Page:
In a series of Meditations on his “lineage”, whilst planning the opening of a new Living School for Action and Contemplation Fr Richard’s meditation on Sunday read

Orthopraxy in much of Buddhism and Hinduism

Orthopraxy is usually distinguished from orthodoxy. Orthodoxy refers to doctrinal correctness, whereas orthopraxy refers to right practice. What we see in many of the Eastern religions is not an emphasis upon verbal orthodoxy, but instead upon practices and lifestyles that, if you do them (not think about them, but do them), end up changing your consciousness.

This was summed up in the Eighth Core Principle of the Center for Action and Contemplation: We don’t think ourselves into a new way of living; we live ourselves into a new way of thinking. I hope that can be a central building block of the Living School.

And – joyfully – today I’ve been chestily croaking ALLELUIA! upon reading today’s thoughts about the witness of art

Unique witness of mythology, poetry, and art

My earliest recordings often included mythological stories, poetry, or art to make the point. Many people are more right-brained learners than left-brained. When you bring in a story, or a poem, or refer to a piece of art, you can see people’s interest triple: “Wow, I’m with you!” Whereas, if you stay on the verbal level all the time, their eyes glaze over, they lose interest, they lose fascination and identification with the message.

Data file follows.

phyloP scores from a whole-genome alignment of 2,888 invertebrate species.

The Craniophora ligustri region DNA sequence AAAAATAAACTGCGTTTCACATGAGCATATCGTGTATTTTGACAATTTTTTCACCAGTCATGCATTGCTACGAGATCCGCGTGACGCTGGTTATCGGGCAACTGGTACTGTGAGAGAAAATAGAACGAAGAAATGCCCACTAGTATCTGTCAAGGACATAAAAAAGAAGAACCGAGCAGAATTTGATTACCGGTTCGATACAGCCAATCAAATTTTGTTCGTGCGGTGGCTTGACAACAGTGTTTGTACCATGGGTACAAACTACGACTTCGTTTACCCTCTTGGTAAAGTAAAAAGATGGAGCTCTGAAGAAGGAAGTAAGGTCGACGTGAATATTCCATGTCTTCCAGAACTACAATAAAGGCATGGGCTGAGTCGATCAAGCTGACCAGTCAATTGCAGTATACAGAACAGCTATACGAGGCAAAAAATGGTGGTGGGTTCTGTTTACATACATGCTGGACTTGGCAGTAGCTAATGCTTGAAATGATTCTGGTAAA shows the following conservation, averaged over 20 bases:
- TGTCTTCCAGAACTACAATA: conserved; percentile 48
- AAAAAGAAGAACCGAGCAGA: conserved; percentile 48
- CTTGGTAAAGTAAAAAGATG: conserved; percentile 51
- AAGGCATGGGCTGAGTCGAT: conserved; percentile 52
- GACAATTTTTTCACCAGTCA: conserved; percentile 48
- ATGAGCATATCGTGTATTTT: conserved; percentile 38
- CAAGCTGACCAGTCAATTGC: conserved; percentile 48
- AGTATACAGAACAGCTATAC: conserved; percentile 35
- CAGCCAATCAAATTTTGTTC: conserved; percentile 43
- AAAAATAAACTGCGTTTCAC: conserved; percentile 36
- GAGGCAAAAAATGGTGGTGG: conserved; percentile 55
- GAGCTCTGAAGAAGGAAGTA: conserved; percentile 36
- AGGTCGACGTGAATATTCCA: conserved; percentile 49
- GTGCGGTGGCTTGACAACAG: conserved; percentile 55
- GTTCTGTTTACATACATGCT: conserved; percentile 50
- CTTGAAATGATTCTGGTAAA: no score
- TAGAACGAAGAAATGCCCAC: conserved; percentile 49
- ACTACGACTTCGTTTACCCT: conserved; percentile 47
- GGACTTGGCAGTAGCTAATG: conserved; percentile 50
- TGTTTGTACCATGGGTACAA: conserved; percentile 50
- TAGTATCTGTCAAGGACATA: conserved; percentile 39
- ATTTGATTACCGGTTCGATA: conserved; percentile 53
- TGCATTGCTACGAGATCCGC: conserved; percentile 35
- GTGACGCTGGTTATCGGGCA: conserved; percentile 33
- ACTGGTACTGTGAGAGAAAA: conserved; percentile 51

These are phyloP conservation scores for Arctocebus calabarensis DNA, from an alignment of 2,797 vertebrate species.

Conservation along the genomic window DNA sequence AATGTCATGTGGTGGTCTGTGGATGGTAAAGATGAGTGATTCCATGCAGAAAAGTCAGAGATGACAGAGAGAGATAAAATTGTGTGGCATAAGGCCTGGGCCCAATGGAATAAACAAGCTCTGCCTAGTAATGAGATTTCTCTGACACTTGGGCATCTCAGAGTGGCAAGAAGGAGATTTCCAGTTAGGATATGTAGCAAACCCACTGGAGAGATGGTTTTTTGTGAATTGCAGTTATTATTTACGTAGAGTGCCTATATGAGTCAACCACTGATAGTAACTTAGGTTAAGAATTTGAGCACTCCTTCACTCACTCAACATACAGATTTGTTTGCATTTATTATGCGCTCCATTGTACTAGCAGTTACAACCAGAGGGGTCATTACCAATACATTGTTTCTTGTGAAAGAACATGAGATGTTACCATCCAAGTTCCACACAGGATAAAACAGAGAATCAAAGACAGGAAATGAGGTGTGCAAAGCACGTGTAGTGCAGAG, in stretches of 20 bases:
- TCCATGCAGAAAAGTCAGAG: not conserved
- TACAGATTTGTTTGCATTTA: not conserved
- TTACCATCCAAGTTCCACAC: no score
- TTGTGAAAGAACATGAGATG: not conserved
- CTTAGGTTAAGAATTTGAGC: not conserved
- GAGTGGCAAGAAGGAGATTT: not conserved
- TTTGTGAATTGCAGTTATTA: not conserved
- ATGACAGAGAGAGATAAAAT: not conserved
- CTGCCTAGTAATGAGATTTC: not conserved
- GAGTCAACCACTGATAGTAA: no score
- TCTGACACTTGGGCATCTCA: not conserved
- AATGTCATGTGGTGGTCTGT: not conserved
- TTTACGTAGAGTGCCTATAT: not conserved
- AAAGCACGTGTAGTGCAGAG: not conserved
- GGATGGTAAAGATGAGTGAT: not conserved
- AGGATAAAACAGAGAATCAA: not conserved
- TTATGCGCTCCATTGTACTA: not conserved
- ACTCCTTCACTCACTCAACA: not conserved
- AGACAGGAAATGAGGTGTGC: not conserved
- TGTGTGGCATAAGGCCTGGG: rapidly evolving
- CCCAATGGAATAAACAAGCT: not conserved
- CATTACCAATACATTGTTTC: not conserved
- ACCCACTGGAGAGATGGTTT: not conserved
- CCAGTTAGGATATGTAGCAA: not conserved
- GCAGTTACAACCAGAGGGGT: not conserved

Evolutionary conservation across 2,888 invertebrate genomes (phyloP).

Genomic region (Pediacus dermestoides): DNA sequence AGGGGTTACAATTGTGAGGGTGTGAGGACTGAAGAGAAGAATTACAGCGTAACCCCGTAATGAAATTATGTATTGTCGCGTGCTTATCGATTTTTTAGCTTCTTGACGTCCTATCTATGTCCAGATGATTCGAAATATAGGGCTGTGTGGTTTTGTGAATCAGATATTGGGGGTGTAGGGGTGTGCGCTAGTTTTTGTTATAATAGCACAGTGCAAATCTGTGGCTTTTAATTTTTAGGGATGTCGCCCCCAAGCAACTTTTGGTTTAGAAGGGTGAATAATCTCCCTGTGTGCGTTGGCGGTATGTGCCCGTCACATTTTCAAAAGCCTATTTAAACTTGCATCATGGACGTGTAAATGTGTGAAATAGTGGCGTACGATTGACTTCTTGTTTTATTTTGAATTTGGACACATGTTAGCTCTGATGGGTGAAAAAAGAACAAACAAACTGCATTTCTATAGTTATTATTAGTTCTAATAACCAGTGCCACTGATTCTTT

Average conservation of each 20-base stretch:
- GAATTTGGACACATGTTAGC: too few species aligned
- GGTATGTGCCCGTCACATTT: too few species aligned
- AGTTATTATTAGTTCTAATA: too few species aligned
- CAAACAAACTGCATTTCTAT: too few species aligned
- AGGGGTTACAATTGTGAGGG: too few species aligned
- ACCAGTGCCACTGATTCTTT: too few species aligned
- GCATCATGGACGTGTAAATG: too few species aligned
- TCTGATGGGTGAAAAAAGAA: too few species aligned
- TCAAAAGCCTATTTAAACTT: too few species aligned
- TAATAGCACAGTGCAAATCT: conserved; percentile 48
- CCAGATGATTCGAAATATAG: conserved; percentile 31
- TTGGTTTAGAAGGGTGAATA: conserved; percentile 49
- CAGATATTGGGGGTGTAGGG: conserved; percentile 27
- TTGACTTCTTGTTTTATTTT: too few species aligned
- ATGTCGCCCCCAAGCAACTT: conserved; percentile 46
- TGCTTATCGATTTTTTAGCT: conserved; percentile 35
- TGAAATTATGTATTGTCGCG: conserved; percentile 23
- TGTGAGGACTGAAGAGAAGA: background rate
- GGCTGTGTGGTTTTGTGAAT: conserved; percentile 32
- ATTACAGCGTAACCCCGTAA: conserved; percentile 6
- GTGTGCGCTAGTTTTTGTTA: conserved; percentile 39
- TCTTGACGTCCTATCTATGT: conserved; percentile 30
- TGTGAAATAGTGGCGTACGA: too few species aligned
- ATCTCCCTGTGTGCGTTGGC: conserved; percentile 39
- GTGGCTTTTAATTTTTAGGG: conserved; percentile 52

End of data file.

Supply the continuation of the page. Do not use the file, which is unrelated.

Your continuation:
I don’t think Western preachers and teachers have really understood the importance of art in general. Until people can “catch” the message with an inner image, it usually does not go deep. We’ve also been afraid of myths that weren’t Christian. In fact, we were afraid of the very word “myth.” We thought it meant something that wasn’t true when, in fact, it’s something that’s always true—if it’s a true myth. This will be a very important substratum of the Living School curriculum.

One of the things I most love and admire about Richard Rohr is his generosity of heart, mind, soul and body. He’s open to seeing the Divine all around us, open to contemplation and to receiving the Wisdom from traditions other – though as he shows us, not always so very “other” – from his own. I love that Fr Richard balances the importance of both orthodoxy and orthopraxy; that he both thinks deeply and feels profoundly. That, it seems to me, is what the call of Jesus Christ – and of other great spiritual masters and teachers – is really all about. As Richard has it, “living ourselves into a new way of thinking”. That’s something all of us can do, all of the time, with or without particular religious frameworks – though many, in the living, will thrive in the kind of religious environment that seeks – as the word religion intends (from Latin religare – “to reconnect, to bind together”) – to bind up the whole.